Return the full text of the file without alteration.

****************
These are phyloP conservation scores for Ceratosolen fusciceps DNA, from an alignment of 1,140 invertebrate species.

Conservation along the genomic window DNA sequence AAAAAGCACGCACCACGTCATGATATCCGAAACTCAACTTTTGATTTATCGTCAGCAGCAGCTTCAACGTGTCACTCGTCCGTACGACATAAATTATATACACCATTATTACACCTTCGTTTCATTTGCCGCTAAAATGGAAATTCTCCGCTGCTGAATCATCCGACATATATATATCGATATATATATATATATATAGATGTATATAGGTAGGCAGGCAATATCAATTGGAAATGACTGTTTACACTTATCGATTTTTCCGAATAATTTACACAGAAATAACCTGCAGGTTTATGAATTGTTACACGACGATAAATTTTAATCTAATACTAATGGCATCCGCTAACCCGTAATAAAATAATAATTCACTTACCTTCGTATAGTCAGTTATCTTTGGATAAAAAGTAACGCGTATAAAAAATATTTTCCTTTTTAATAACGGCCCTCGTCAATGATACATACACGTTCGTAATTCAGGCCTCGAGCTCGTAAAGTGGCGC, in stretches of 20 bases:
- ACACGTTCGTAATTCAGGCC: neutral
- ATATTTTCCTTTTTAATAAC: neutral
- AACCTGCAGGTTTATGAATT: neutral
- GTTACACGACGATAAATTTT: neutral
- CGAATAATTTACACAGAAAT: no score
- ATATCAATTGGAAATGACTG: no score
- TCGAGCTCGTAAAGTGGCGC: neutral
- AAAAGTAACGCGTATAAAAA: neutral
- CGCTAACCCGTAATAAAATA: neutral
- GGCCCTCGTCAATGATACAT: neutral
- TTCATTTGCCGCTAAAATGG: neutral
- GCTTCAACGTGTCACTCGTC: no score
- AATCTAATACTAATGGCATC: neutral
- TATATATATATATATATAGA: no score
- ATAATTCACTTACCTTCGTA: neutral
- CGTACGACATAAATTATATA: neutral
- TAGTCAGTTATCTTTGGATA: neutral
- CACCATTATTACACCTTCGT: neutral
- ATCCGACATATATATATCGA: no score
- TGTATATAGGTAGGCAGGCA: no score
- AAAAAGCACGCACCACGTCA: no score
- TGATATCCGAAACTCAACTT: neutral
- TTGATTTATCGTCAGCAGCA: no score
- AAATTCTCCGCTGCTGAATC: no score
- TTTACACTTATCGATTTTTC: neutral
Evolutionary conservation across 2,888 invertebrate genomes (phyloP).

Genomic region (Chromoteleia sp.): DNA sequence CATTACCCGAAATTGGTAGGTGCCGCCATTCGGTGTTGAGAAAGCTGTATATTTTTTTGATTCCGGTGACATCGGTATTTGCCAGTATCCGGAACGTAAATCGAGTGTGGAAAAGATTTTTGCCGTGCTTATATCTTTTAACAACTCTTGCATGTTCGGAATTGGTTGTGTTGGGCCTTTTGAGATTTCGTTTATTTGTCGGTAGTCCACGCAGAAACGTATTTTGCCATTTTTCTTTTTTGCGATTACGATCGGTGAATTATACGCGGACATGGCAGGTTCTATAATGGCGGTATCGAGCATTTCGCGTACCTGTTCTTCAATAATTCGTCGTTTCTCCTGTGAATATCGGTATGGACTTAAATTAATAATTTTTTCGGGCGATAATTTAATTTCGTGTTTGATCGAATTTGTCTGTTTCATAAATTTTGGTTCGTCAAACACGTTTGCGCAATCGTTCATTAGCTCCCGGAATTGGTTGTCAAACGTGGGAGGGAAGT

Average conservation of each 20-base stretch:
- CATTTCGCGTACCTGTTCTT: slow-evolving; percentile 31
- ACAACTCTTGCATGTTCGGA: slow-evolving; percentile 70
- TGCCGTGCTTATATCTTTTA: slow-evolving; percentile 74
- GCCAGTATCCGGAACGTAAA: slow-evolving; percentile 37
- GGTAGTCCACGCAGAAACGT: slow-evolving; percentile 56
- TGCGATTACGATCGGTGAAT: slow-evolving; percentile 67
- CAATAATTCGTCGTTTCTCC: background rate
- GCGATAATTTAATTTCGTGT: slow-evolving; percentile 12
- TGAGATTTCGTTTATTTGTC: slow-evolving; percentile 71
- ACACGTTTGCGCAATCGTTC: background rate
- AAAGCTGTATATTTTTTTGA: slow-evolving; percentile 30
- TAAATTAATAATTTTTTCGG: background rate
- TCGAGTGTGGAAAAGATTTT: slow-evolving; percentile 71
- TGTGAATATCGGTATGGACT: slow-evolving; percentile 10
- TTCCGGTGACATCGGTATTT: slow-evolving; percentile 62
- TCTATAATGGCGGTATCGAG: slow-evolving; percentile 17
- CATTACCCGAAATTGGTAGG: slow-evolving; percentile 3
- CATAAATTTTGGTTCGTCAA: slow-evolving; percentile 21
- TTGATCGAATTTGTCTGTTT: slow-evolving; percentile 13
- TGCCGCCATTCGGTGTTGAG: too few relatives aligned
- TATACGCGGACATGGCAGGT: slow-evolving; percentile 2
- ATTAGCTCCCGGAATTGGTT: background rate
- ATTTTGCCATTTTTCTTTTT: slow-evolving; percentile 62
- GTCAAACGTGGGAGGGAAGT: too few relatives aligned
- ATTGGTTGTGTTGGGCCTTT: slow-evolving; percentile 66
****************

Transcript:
These are phyloP conservation scores for Ceratosolen fusciceps DNA, from an alignment of 1,140 invertebrate species.

Conservation along the genomic window DNA sequence AAAAAGCACGCACCACGTCATGATATCCGAAACTCAACTTTTGATTTATCGTCAGCAGCAGCTTCAACGTGTCACTCGTCCGTACGACATAAATTATATACACCATTATTACACCTTCGTTTCATTTGCCGCTAAAATGGAAATTCTCCGCTGCTGAATCATCCGACATATATATATCGATATATATATATATATATAGATGTATATAGGTAGGCAGGCAATATCAATTGGAAATGACTGTTTACACTTATCGATTTTTCCGAATAATTTACACAGAAATAACCTGCAGGTTTATGAATTGTTACACGACGATAAATTTTAATCTAATACTAATGGCATCCGCTAACCCGTAATAAAATAATAATTCACTTACCTTCGTATAGTCAGTTATCTTTGGATAAAAAGTAACGCGTATAAAAAATATTTTCCTTTTTAATAACGGCCCTCGTCAATGATACATACACGTTCGTAATTCAGGCCTCGAGCTCGTAAAGTGGCGC, in stretches of 20 bases:
- ACACGTTCGTAATTCAGGCC: neutral
- ATATTTTCCTTTTTAATAAC: neutral
- AACCTGCAGGTTTATGAATT: neutral
- GTTACACGACGATAAATTTT: neutral
- CGAATAATTTACACAGAAAT: no score
- ATATCAATTGGAAATGACTG: no score
- TCGAGCTCGTAAAGTGGCGC: neutral
- AAAAGTAACGCGTATAAAAA: neutral
- CGCTAACCCGTAATAAAATA: neutral
- GGCCCTCGTCAATGATACAT: neutral
- TTCATTTGCCGCTAAAATGG: neutral
- GCTTCAACGTGTCACTCGTC: no score
- AATCTAATACTAATGGCATC: neutral
- TATATATATATATATATAGA: no score
- ATAATTCACTTACCTTCGTA: neutral
- CGTACGACATAAATTATATA: neutral
- TAGTCAGTTATCTTTGGATA: neutral
- CACCATTATTACACCTTCGT: neutral
- ATCCGACATATATATATCGA: no score
- TGTATATAGGTAGGCAGGCA: no score
- AAAAAGCACGCACCACGTCA: no score
- TGATATCCGAAACTCAACTT: neutral
- TTGATTTATCGTCAGCAGCA: no score
- AAATTCTCCGCTGCTGAATC: no score
- TTTACACTTATCGATTTTTC: neutral
Evolutionary conservation across 2,888 invertebrate genomes (phyloP).

Genomic region (Chromoteleia sp.): DNA sequence CATTACCCGAAATTGGTAGGTGCCGCCATTCGGTGTTGAGAAAGCTGTATATTTTTTTGATTCCGGTGACATCGGTATTTGCCAGTATCCGGAACGTAAATCGAGTGTGGAAAAGATTTTTGCCGTGCTTATATCTTTTAACAACTCTTGCATGTTCGGAATTGGTTGTGTTGGGCCTTTTGAGATTTCGTTTATTTGTCGGTAGTCCACGCAGAAACGTATTTTGCCATTTTTCTTTTTTGCGATTACGATCGGTGAATTATACGCGGACATGGCAGGTTCTATAATGGCGGTATCGAGCATTTCGCGTACCTGTTCTTCAATAATTCGTCGTTTCTCCTGTGAATATCGGTATGGACTTAAATTAATAATTTTTTCGGGCGATAATTTAATTTCGTGTTTGATCGAATTTGTCTGTTTCATAAATTTTGGTTCGTCAAACACGTTTGCGCAATCGTTCATTAGCTCCCGGAATTGGTTGTCAAACGTGGGAGGGAAGT

Average conservation of each 20-base stretch:
- CATTTCGCGTACCTGTTCTT: slow-evolving; percentile 31
- ACAACTCTTGCATGTTCGGA: slow-evolving; percentile 70
- TGCCGTGCTTATATCTTTTA: slow-evolving; percentile 74
- GCCAGTATCCGGAACGTAAA: slow-evolving; percentile 37
- GGTAGTCCACGCAGAAACGT: slow-evolving; percentile 56
- TGCGATTACGATCGGTGAAT: slow-evolving; percentile 67
- CAATAATTCGTCGTTTCTCC: background rate
- GCGATAATTTAATTTCGTGT: slow-evolving; percentile 12
- TGAGATTTCGTTTATTTGTC: slow-evolving; percentile 71
- ACACGTTTGCGCAATCGTTC: background rate
- AAAGCTGTATATTTTTTTGA: slow-evolving; percentile 30
- TAAATTAATAATTTTTTCGG: background rate
- TCGAGTGTGGAAAAGATTTT: slow-evolving; percentile 71
- TGTGAATATCGGTATGGACT: slow-evolving; percentile 10
- TTCCGGTGACATCGGTATTT: slow-evolving; percentile 62
- TCTATAATGGCGGTATCGAG: slow-evolving; percentile 17
- CATTACCCGAAATTGGTAGG: slow-evolving; percentile 3
- CATAAATTTTGGTTCGTCAA: slow-evolving; percentile 21
- TTGATCGAATTTGTCTGTTT: slow-evolving; percentile 13
- TGCCGCCATTCGGTGTTGAG: too few relatives aligned
- TATACGCGGACATGGCAGGT: slow-evolving; percentile 2
- ATTAGCTCCCGGAATTGGTT: background rate
- ATTTTGCCATTTTTCTTTTT: slow-evolving; percentile 62
- GTCAAACGTGGGAGGGAAGT: too few relatives aligned
- ATTGGTTGTGTTGGGCCTTT: slow-evolving; percentile 66